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Removal of a Church Spire
Lens: HD DA16-85mm f3.5-5.6 Camera: K-3II Photo Location: Marysville, CA 
Posted By: ToddK, 09-13-2020, 06:31 PM

My company is in the process of renovating the St Joseph Catholic Church in Marysville, CA, and last week we removed the spire. This church was constructed in 1855 and I believe the spire is the original, although at some point it the shingles were replaced. The spire was still structurally sound, but it had developed a twist and curve that was unattractive, not to mention the shingles needed replacing. As you can see the spire came down intact, however, it was not without drama. We could only estimate the weight by calculating the components based on inspecting it from the inside, and it ended up quite a bit heavier than anticipated. Fortunately we allowed an adequate margin in the crane capacity, but it got much closer to the load capacity than I am comfortable with.

FYI, the base of the spire is at 90 feet above ground level and is 40 feet tall.

In a few weeks we will be erecting the replacement spire and I will post some photos. We will also be using a drone to capture some aerial shots.

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09-13-2020, 07:04 PM   #2
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Great series, definitely a big job you captured it well.
09-13-2020, 07:07 PM   #3
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Glad to see it here vs the news, great series, Bravos!


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09-13-2020, 07:58 PM   #4
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Wow! Does the unexpected weight translate into the crane getting a bit bucky? What part of this job is yours?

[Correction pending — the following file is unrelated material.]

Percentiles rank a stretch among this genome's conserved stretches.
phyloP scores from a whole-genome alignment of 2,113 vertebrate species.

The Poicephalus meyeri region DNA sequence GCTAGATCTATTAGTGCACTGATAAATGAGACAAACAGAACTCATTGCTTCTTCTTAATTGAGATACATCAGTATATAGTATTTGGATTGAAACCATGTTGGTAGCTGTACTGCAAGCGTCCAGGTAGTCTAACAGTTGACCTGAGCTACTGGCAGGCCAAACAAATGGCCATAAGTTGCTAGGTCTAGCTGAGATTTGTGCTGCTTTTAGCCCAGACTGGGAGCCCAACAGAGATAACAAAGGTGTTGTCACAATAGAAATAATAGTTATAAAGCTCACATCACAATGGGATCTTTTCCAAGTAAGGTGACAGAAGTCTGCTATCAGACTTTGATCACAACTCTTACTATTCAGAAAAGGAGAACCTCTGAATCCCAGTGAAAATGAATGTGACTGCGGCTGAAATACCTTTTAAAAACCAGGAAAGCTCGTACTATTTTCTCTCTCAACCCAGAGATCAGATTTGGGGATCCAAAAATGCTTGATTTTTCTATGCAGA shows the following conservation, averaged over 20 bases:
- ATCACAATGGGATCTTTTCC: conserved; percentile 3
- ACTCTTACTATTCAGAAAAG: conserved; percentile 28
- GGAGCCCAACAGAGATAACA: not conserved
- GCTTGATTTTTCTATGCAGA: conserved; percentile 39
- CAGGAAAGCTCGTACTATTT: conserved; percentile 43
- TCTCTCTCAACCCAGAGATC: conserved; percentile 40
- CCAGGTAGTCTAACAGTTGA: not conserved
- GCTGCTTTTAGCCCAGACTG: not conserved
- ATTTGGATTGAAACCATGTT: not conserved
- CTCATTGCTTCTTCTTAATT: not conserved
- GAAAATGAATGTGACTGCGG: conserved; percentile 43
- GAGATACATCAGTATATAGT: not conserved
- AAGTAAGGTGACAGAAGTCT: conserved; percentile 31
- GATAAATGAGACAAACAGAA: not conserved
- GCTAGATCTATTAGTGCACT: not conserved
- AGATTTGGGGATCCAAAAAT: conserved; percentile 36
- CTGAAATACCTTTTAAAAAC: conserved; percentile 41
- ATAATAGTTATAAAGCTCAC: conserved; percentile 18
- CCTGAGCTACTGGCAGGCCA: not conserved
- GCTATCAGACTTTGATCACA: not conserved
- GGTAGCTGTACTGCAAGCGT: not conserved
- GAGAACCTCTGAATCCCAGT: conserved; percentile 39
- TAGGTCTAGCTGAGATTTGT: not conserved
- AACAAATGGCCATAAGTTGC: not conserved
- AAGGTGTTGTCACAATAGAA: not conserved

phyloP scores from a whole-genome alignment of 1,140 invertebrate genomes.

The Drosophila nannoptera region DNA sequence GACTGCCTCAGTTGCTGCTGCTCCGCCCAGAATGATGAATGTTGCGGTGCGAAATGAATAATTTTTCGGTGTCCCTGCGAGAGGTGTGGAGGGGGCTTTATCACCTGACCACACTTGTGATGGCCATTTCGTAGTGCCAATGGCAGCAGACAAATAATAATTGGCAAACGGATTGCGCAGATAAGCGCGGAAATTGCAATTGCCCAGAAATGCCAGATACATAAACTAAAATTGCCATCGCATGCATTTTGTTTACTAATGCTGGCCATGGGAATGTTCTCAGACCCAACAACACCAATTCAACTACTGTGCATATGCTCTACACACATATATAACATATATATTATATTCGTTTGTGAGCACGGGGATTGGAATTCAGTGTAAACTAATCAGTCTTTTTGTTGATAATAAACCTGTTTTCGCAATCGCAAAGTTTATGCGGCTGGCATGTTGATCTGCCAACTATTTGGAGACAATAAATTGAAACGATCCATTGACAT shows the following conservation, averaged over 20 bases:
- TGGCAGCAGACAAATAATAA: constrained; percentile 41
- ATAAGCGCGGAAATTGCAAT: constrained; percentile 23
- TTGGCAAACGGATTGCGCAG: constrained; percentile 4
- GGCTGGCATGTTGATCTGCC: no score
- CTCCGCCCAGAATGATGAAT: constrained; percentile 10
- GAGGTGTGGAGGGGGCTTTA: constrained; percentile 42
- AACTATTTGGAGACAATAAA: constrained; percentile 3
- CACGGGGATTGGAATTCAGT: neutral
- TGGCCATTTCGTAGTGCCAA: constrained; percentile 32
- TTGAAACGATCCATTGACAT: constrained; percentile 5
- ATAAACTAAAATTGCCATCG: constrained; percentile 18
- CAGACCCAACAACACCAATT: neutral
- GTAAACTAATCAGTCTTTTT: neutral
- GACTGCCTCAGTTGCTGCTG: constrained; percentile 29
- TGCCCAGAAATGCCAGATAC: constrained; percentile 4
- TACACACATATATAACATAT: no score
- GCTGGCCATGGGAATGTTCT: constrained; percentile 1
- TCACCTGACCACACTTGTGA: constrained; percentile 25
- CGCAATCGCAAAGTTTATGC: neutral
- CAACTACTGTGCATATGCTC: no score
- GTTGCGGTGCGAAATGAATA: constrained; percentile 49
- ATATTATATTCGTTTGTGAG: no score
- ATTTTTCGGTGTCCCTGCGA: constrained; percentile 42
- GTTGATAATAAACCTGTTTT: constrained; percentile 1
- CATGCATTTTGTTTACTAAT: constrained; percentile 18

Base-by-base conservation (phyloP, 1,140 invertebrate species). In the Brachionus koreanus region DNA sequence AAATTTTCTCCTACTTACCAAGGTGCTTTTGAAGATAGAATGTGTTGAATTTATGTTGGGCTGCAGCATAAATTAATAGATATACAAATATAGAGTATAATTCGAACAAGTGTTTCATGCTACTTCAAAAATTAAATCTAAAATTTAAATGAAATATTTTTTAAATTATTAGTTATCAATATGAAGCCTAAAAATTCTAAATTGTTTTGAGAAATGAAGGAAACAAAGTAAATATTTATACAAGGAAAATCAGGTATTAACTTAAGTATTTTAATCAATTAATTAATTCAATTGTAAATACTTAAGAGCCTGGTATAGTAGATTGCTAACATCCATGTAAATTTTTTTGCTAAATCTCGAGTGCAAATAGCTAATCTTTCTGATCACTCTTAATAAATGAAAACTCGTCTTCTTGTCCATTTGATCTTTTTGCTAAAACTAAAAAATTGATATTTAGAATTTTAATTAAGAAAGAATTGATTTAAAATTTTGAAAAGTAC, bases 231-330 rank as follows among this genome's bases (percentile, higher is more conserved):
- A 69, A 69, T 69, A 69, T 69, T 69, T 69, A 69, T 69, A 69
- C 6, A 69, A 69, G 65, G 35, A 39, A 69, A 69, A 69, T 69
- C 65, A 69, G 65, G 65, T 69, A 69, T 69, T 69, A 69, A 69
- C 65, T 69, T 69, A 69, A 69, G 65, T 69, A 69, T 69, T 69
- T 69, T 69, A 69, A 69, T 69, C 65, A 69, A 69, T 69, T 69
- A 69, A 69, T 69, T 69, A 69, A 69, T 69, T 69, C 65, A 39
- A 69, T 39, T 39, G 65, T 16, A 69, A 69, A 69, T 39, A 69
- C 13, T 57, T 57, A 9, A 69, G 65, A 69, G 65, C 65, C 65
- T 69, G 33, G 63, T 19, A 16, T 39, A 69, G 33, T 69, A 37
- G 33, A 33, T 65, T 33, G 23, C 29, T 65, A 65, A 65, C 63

09-13-2020, 09:00 PM   #5
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This was quite the dramatic rigging exercise . You would not want a cut rate crane with a rookie operator . Will the new spire be solid or laminated and what type of lightening arresting design be used? TFS

Last edited by pichaser; 09-13-2020 at 09:10 PM. Reason: more comment
09-13-2020, 09:58 PM - 1 Like   #6
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Original Poster
QuoteOriginally posted by foxandcrow Quote
Great series, definitely a big job you captured it well.
Thank you foxandcrow!
QuoteOriginally posted by MikeMcE Quote
Glad to see it here vs the news, great series, Bravos!
Me too! Thanks for viewing and commenting.
QuoteOriginally posted by mroeder75 Quote
Wow! Does the unexpected weight translate into the crane getting a bit bucky? What part of this job is yours?
The crane operator handled it well. When the load hit 90% of capacity, the alarm bell on the crane started beeping and stayed beeping until it was on the ground. Otherwise you would never have known it. We are the General Contractor and hired the crane company for the operation.
QuoteOriginally posted by pichaser Quote
This was quite the dramatic rigging exercise . You would not want a cut rate crane with a rookie operator . Will the new spire be solid or laminated and what type of lightening arresting design be used? TFS
You are correct about that. The crane operator was extremely competent. He had to drop the collar over the cross at the top without damaging it or hanging up the rigging, and then make sure he was centered to keep it from moving excessively. We were mostly worried about the shingles coming loose and falling to the ground, but not one came loose during the lift. We don't get much lightning in the Central Valley so lightning protection is pretty rare. The new spire is being manufactured in Texas and will have a fiberglass shell over a steel frame. We found some old photos from the 1800's that had scalloped shingles which we are going to imitate with the fiberglass molds. In addition, we have been re-finishing the exterior plaster and the stained glass windows are being refurbished in Iowa. It is a very interesting project...
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